Skip to main content

Worrying about risk: How perceptions of risk don’t always align to reality

This page is approximately a 4 minute read

This page was published on

This page was written by Johan Botes

A banner image of Johan Botes, the article's author.

Johan Botes, Partner at Baker McKenzie Johannesburg, discusses how people's perceptions of risk, fueled by fear or stress, often do not align with the actual reality of the risks they face.

24% 24%

The Poll revealed that 24% of people worldwide said they had experienced or knew someone who had experienced serious harm from their work in the past two years.

Worrying about risk: How perceptions of risk don’t always align to reality

If you observed consumers irrationally bulk buying toilet paper at the start of the Covid-19 pandemic, then it will come as no surprise that psychologists recognise fear or stress as key drivers of human behaviour. Our behaviour is strongly influenced by our perceptions of the risks we face. A 2017 Stanford University study found that the rate of gun purchases increased after mass shootings, with purchasers experiencing heightened concerns over their own security and ability to protect themselves. Our perceptions of the risks we face influence not only our buying behaviours, but also our decisions on where we holiday, where we travel, and where we live and work.

The Lloyd’s Register Foundation World Risk Poll is a world-first global study. It looks at the worries that arise around perceived risks to people’s safety. The second edition of the Poll has now been published, following the initial 2019 study. This report is the culmination of around 125,000 interviews, conducted by Gallup in 121 countries during 2021. It provides useful insights into what plagues our worried minds, and how trends have changed in this respect.

More than four out of ten people in these regions worry about becoming a victim of crime or violence. However, globally, the perception of the threat that violence poses to a person's security is not in line with the actual reality. In fact, the likelihood of harm befalling a person as a result of violence and crime is often low when compared with the level of worry.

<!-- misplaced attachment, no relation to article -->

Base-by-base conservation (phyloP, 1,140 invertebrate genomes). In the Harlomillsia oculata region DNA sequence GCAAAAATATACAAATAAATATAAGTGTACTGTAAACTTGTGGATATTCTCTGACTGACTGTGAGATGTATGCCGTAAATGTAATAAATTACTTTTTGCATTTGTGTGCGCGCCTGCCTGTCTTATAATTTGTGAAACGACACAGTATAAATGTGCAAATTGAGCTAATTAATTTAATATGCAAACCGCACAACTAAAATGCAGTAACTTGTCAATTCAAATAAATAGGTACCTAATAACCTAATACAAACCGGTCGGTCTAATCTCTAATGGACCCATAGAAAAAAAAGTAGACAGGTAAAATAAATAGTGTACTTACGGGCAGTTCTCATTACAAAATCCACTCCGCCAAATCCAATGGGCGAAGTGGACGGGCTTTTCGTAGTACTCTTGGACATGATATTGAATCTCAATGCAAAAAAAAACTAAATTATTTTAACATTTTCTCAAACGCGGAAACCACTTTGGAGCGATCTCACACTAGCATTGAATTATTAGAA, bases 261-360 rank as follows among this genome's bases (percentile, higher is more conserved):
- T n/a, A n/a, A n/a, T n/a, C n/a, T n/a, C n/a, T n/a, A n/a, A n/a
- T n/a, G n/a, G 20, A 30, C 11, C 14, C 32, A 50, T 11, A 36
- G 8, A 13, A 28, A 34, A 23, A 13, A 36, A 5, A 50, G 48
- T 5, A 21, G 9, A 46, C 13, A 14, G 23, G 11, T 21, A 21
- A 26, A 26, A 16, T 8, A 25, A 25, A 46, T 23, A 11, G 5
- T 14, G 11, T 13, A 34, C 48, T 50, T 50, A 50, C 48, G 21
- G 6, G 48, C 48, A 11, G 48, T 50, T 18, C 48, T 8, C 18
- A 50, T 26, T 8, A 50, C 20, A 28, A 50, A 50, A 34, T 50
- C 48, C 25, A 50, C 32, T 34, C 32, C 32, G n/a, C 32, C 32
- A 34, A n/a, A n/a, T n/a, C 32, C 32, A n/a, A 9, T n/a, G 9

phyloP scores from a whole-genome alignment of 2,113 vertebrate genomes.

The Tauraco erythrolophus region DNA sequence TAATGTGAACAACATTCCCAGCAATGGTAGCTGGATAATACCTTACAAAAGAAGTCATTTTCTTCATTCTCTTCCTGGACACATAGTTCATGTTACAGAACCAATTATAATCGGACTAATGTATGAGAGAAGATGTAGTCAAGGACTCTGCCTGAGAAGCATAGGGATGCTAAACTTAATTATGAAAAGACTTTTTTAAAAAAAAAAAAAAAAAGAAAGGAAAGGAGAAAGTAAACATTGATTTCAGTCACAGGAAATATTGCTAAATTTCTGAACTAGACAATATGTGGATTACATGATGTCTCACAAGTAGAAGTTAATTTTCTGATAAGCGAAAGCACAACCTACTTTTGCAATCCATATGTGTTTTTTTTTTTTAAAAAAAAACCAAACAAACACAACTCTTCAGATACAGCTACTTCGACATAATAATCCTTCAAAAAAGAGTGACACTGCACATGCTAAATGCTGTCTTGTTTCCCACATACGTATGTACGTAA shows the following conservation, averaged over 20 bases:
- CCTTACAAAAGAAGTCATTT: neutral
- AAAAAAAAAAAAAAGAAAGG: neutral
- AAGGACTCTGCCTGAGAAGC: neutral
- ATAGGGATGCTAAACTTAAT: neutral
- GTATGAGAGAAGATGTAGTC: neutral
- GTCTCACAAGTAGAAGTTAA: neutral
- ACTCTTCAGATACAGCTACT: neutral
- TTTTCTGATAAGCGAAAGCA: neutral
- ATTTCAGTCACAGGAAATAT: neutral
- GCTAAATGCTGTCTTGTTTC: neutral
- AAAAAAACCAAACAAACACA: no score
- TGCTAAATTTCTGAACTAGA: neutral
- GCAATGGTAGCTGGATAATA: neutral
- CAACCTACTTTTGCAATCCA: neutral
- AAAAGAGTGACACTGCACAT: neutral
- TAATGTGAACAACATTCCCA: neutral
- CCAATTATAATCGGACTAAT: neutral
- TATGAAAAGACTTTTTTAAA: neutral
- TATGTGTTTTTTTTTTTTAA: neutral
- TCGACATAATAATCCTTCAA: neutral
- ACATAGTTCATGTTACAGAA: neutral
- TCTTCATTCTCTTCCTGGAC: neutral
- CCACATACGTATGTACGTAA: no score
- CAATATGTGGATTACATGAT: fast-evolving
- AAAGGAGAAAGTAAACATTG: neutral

Johan Botes, Partner and Head of the Employment and Compensation Practice, Baker McKenzie Johannesburg

Worry vs experience of risk

Whilst there was a notable increase in the number of people stating that they feel less safe than five years previously (from 30% to 34%), Covid-19 surprisingly did not feature that highly on the list of people's safety concerns. Central and Western Africa saw a significant increase in worry, from 38% to 51%, with road accidents, crime and violence the biggest risks on people's list of perceived threats. Latin America (43%) and Southern Africa (42%) saw the highest recorded rate in respect of fears about personal safety due to crime and violence.

Understanding worry and experiences of harm at work

Meanwhile, the Poll shows that people globally are more likely to have experienced harm through their work than from crime, and yet worry about this less – less than they have experienced it, and less than they worry about crime.

The Poll revealed that 24% of people worldwide said they had experienced or knew someone who had experienced serious harm from their work in the past two years. However, 19% said they were very worried about such harm.

This insight is helpful when designing employee wellbeing or wellness programmes and demonstrates that employers should take note of staff perceptions or worries. The report cautions that the disjoint between perception versus reality could hamper efforts to address work-related harm. With employers grappling to implement policies to give effect to legal obligations or to differentiate themselves in a competitive market, understanding employee fears and worries is useful in creating effective programmes. It will also allow employers to manage staff needs based on regional realities: workers in Southern Africa are much more likely to respond positively to an initiative aimed at empowering them to deal with concerns about workplace safety than their counterparts in Australia and New Zealand, for example, where only 5% expressed concern about this issue.

In many jurisdictions, employers attract some level of liability for creating and maintaining a safe working environment. Understanding that staff have differing views about the true nature of this risk is a good start in successfully managing it. Being able to tap into what causes worry, stress or anxiety to employees is critical in creating a culture where staff can come to work and perform at their optimal levels. Being able to show the reasonable steps taken to create a safe workplace could also assist employers to manage the legal risk inherent in claims relating to workplace safety.